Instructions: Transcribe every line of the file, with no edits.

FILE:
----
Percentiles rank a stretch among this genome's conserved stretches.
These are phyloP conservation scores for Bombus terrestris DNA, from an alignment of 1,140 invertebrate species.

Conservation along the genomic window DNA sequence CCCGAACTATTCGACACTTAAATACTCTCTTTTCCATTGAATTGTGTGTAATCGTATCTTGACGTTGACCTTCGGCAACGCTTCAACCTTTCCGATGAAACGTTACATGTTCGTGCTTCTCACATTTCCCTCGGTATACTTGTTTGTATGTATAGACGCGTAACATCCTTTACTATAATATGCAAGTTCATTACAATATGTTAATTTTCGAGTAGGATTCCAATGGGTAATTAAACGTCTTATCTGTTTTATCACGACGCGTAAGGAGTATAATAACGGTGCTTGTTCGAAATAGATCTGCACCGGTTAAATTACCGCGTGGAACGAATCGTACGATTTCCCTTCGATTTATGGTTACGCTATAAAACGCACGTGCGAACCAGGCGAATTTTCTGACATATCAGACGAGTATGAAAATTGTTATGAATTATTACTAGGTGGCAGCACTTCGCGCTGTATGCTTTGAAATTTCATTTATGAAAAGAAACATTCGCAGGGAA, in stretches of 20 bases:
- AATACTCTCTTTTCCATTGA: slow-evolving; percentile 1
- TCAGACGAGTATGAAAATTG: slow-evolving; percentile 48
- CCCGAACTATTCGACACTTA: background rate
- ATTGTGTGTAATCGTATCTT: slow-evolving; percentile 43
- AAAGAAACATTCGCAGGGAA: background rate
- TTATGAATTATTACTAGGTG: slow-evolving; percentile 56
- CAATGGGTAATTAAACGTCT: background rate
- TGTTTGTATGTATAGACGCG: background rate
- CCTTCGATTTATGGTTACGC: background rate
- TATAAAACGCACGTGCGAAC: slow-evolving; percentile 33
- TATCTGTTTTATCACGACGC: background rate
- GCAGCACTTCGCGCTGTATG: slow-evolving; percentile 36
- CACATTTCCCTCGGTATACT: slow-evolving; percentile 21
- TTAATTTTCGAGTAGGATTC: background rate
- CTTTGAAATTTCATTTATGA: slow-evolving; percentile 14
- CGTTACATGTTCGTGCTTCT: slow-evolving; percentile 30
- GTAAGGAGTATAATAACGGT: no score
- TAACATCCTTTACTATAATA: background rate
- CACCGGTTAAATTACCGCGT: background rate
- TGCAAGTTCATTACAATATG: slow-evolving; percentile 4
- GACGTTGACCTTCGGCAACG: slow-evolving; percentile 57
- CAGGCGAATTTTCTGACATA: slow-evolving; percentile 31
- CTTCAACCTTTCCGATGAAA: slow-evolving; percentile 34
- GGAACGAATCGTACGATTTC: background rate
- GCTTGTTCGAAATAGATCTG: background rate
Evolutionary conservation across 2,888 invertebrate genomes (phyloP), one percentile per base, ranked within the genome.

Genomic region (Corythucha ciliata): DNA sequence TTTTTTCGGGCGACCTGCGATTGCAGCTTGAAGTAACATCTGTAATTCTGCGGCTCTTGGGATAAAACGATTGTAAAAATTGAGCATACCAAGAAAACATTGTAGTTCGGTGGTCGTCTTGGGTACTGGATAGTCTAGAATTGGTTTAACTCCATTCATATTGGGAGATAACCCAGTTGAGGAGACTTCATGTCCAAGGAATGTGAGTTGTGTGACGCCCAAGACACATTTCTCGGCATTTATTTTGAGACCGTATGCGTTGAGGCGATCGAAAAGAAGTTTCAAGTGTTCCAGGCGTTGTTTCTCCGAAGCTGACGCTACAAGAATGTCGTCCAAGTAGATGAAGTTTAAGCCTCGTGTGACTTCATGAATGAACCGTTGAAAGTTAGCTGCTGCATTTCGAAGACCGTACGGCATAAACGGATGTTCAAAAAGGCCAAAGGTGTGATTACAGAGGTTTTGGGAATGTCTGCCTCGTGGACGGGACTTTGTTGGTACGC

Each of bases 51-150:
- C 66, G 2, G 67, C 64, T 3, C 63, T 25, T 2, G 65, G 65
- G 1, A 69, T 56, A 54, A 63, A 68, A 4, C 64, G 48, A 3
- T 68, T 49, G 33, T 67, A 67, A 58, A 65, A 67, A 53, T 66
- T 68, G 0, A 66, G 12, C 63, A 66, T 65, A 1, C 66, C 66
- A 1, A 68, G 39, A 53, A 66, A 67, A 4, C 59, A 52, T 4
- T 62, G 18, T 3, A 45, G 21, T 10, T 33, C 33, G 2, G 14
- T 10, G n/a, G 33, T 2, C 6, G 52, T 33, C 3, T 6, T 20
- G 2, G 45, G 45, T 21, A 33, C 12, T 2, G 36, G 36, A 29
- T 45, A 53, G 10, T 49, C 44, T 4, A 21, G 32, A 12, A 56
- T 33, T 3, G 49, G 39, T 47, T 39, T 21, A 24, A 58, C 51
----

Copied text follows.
Percentiles rank a stretch among this genome's conserved stretches.
These are phyloP conservation scores for Bombus terrestris DNA, from an alignment of 1,140 invertebrate species.

Conservation along the genomic window DNA sequence CCCGAACTATTCGACACTTAAATACTCTCTTTTCCATTGAATTGTGTGTAATCGTATCTTGACGTTGACCTTCGGCAACGCTTCAACCTTTCCGATGAAACGTTACATGTTCGTGCTTCTCACATTTCCCTCGGTATACTTGTTTGTATGTATAGACGCGTAACATCCTTTACTATAATATGCAAGTTCATTACAATATGTTAATTTTCGAGTAGGATTCCAATGGGTAATTAAACGTCTTATCTGTTTTATCACGACGCGTAAGGAGTATAATAACGGTGCTTGTTCGAAATAGATCTGCACCGGTTAAATTACCGCGTGGAACGAATCGTACGATTTCCCTTCGATTTATGGTTACGCTATAAAACGCACGTGCGAACCAGGCGAATTTTCTGACATATCAGACGAGTATGAAAATTGTTATGAATTATTACTAGGTGGCAGCACTTCGCGCTGTATGCTTTGAAATTTCATTTATGAAAAGAAACATTCGCAGGGAA, in stretches of 20 bases:
- AATACTCTCTTTTCCATTGA: slow-evolving; percentile 1
- TCAGACGAGTATGAAAATTG: slow-evolving; percentile 48
- CCCGAACTATTCGACACTTA: background rate
- ATTGTGTGTAATCGTATCTT: slow-evolving; percentile 43
- AAAGAAACATTCGCAGGGAA: background rate
- TTATGAATTATTACTAGGTG: slow-evolving; percentile 56
- CAATGGGTAATTAAACGTCT: background rate
- TGTTTGTATGTATAGACGCG: background rate
- CCTTCGATTTATGGTTACGC: background rate
- TATAAAACGCACGTGCGAAC: slow-evolving; percentile 33
- TATCTGTTTTATCACGACGC: background rate
- GCAGCACTTCGCGCTGTATG: slow-evolving; percentile 36
- CACATTTCCCTCGGTATACT: slow-evolving; percentile 21
- TTAATTTTCGAGTAGGATTC: background rate
- CTTTGAAATTTCATTTATGA: slow-evolving; percentile 14
- CGTTACATGTTCGTGCTTCT: slow-evolving; percentile 30
- GTAAGGAGTATAATAACGGT: no score
- TAACATCCTTTACTATAATA: background rate
- CACCGGTTAAATTACCGCGT: background rate
- TGCAAGTTCATTACAATATG: slow-evolving; percentile 4
- GACGTTGACCTTCGGCAACG: slow-evolving; percentile 57
- CAGGCGAATTTTCTGACATA: slow-evolving; percentile 31
- CTTCAACCTTTCCGATGAAA: slow-evolving; percentile 34
- GGAACGAATCGTACGATTTC: background rate
- GCTTGTTCGAAATAGATCTG: background rate
Evolutionary conservation across 2,888 invertebrate genomes (phyloP), one percentile per base, ranked within the genome.

Genomic region (Corythucha ciliata): DNA sequence TTTTTTCGGGCGACCTGCGATTGCAGCTTGAAGTAACATCTGTAATTCTGCGGCTCTTGGGATAAAACGATTGTAAAAATTGAGCATACCAAGAAAACATTGTAGTTCGGTGGTCGTCTTGGGTACTGGATAGTCTAGAATTGGTTTAACTCCATTCATATTGGGAGATAACCCAGTTGAGGAGACTTCATGTCCAAGGAATGTGAGTTGTGTGACGCCCAAGACACATTTCTCGGCATTTATTTTGAGACCGTATGCGTTGAGGCGATCGAAAAGAAGTTTCAAGTGTTCCAGGCGTTGTTTCTCCGAAGCTGACGCTACAAGAATGTCGTCCAAGTAGATGAAGTTTAAGCCTCGTGTGACTTCATGAATGAACCGTTGAAAGTTAGCTGCTGCATTTCGAAGACCGTACGGCATAAACGGATGTTCAAAAAGGCCAAAGGTGTGATTACAGAGGTTTTGGGAATGTCTGCCTCGTGGACGGGACTTTGTTGGTACGC

Each of bases 51-150:
- C 66, G 2, G 67, C 64, T 3, C 63, T 25, T 2, G 65, G 65
- G 1, A 69, T 56, A 54, A 63, A 68, A 4, C 64, G 48, A 3
- T 68, T 49, G 33, T 67, A 67, A 58, A 65, A 67, A 53, T 66
- T 68, G 0, A 66, G 12, C 63, A 66, T 65, A 1, C 66, C 66
- A 1, A 68, G 39, A 53, A 66, A 67, A 4, C 59, A 52, T 4
- T 62, G 18, T 3, A 45, G 21, T 10, T 33, C 33, G 2, G 14
- T 10, G n/a, G 33, T 2, C 6, G 52, T 33, C 3, T 6, T 20
- G 2, G 45, G 45, T 21, A 33, C 12, T 2, G 36, G 36, A 29
- T 45, A 53, G 10, T 49, C 44, T 4, A 21, G 32, A 12, A 56
- T 33, T 3, G 49, G 39, T 47, T 39, T 21, A 24, A 58, C 51